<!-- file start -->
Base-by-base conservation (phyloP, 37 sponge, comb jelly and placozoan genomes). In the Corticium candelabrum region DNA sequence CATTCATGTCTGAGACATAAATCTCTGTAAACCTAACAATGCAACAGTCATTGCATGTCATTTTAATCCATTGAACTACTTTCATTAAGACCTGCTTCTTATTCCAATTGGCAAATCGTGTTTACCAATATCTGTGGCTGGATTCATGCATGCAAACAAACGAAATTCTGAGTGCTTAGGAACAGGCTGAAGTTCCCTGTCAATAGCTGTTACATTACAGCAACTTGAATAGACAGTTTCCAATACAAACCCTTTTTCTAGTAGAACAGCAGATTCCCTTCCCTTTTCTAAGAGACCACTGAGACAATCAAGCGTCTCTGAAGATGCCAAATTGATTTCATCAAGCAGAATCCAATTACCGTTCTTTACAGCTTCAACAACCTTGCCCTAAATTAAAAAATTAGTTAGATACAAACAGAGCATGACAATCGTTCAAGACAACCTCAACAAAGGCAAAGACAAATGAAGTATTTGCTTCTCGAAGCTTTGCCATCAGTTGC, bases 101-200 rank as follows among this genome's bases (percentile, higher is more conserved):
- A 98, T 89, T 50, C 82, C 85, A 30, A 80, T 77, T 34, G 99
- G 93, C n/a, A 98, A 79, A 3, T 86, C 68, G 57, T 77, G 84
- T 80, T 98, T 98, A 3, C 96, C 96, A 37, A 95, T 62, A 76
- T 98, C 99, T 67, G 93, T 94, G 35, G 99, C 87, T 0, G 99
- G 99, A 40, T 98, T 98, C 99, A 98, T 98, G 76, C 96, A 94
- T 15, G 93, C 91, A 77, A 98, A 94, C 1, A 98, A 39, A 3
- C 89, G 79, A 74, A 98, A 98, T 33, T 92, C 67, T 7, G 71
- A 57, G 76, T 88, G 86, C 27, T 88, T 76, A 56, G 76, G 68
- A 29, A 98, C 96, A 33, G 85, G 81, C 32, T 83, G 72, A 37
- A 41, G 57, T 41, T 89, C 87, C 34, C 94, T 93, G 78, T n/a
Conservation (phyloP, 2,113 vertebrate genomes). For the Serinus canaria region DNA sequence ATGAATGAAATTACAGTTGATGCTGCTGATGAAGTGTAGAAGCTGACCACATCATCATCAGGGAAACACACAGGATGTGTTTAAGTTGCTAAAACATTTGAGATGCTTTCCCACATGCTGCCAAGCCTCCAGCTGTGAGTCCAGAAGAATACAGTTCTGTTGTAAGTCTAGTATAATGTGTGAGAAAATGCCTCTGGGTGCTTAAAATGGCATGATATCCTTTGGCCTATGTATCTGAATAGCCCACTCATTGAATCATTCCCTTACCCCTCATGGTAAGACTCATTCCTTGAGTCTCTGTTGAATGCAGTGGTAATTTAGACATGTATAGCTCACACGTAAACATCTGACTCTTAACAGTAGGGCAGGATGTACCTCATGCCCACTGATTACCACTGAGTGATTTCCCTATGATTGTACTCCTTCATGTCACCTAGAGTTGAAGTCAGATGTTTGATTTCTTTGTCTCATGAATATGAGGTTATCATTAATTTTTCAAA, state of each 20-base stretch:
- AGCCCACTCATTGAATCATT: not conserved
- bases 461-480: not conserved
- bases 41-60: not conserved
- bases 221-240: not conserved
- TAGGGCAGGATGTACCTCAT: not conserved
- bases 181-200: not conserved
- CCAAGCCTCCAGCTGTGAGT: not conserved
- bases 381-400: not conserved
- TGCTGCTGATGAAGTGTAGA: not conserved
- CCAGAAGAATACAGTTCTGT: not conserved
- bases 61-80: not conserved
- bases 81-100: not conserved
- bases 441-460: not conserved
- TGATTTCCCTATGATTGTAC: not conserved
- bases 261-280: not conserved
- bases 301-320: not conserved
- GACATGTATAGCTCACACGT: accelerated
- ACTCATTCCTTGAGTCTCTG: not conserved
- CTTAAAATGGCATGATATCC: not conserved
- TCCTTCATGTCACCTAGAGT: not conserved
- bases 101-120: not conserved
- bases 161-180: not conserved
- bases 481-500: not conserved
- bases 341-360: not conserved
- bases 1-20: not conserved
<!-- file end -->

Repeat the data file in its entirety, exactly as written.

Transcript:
Base-by-base conservation (phyloP, 37 sponge, comb jelly and placozoan genomes). In the Corticium candelabrum region DNA sequence CATTCATGTCTGAGACATAAATCTCTGTAAACCTAACAATGCAACAGTCATTGCATGTCATTTTAATCCATTGAACTACTTTCATTAAGACCTGCTTCTTATTCCAATTGGCAAATCGTGTTTACCAATATCTGTGGCTGGATTCATGCATGCAAACAAACGAAATTCTGAGTGCTTAGGAACAGGCTGAAGTTCCCTGTCAATAGCTGTTACATTACAGCAACTTGAATAGACAGTTTCCAATACAAACCCTTTTTCTAGTAGAACAGCAGATTCCCTTCCCTTTTCTAAGAGACCACTGAGACAATCAAGCGTCTCTGAAGATGCCAAATTGATTTCATCAAGCAGAATCCAATTACCGTTCTTTACAGCTTCAACAACCTTGCCCTAAATTAAAAAATTAGTTAGATACAAACAGAGCATGACAATCGTTCAAGACAACCTCAACAAAGGCAAAGACAAATGAAGTATTTGCTTCTCGAAGCTTTGCCATCAGTTGC, bases 101-200 rank as follows among this genome's bases (percentile, higher is more conserved):
- A 98, T 89, T 50, C 82, C 85, A 30, A 80, T 77, T 34, G 99
- G 93, C n/a, A 98, A 79, A 3, T 86, C 68, G 57, T 77, G 84
- T 80, T 98, T 98, A 3, C 96, C 96, A 37, A 95, T 62, A 76
- T 98, C 99, T 67, G 93, T 94, G 35, G 99, C 87, T 0, G 99
- G 99, A 40, T 98, T 98, C 99, A 98, T 98, G 76, C 96, A 94
- T 15, G 93, C 91, A 77, A 98, A 94, C 1, A 98, A 39, A 3
- C 89, G 79, A 74, A 98, A 98, T 33, T 92, C 67, T 7, G 71
- A 57, G 76, T 88, G 86, C 27, T 88, T 76, A 56, G 76, G 68
- A 29, A 98, C 96, A 33, G 85, G 81, C 32, T 83, G 72, A 37
- A 41, G 57, T 41, T 89, C 87, C 34, C 94, T 93, G 78, T n/a
Conservation (phyloP, 2,113 vertebrate genomes). For the Serinus canaria region DNA sequence ATGAATGAAATTACAGTTGATGCTGCTGATGAAGTGTAGAAGCTGACCACATCATCATCAGGGAAACACACAGGATGTGTTTAAGTTGCTAAAACATTTGAGATGCTTTCCCACATGCTGCCAAGCCTCCAGCTGTGAGTCCAGAAGAATACAGTTCTGTTGTAAGTCTAGTATAATGTGTGAGAAAATGCCTCTGGGTGCTTAAAATGGCATGATATCCTTTGGCCTATGTATCTGAATAGCCCACTCATTGAATCATTCCCTTACCCCTCATGGTAAGACTCATTCCTTGAGTCTCTGTTGAATGCAGTGGTAATTTAGACATGTATAGCTCACACGTAAACATCTGACTCTTAACAGTAGGGCAGGATGTACCTCATGCCCACTGATTACCACTGAGTGATTTCCCTATGATTGTACTCCTTCATGTCACCTAGAGTTGAAGTCAGATGTTTGATTTCTTTGTCTCATGAATATGAGGTTATCATTAATTTTTCAAA, state of each 20-base stretch:
- AGCCCACTCATTGAATCATT: not conserved
- bases 461-480: not conserved
- bases 41-60: not conserved
- bases 221-240: not conserved
- TAGGGCAGGATGTACCTCAT: not conserved
- bases 181-200: not conserved
- CCAAGCCTCCAGCTGTGAGT: not conserved
- bases 381-400: not conserved
- TGCTGCTGATGAAGTGTAGA: not conserved
- CCAGAAGAATACAGTTCTGT: not conserved
- bases 61-80: not conserved
- bases 81-100: not conserved
- bases 441-460: not conserved
- TGATTTCCCTATGATTGTAC: not conserved
- bases 261-280: not conserved
- bases 301-320: not conserved
- GACATGTATAGCTCACACGT: accelerated
- ACTCATTCCTTGAGTCTCTG: not conserved
- CTTAAAATGGCATGATATCC: not conserved
- TCCTTCATGTCACCTAGAGT: not conserved
- bases 101-120: not conserved
- bases 161-180: not conserved
- bases 481-500: not conserved
- bases 341-360: not conserved
- bases 1-20: not conserved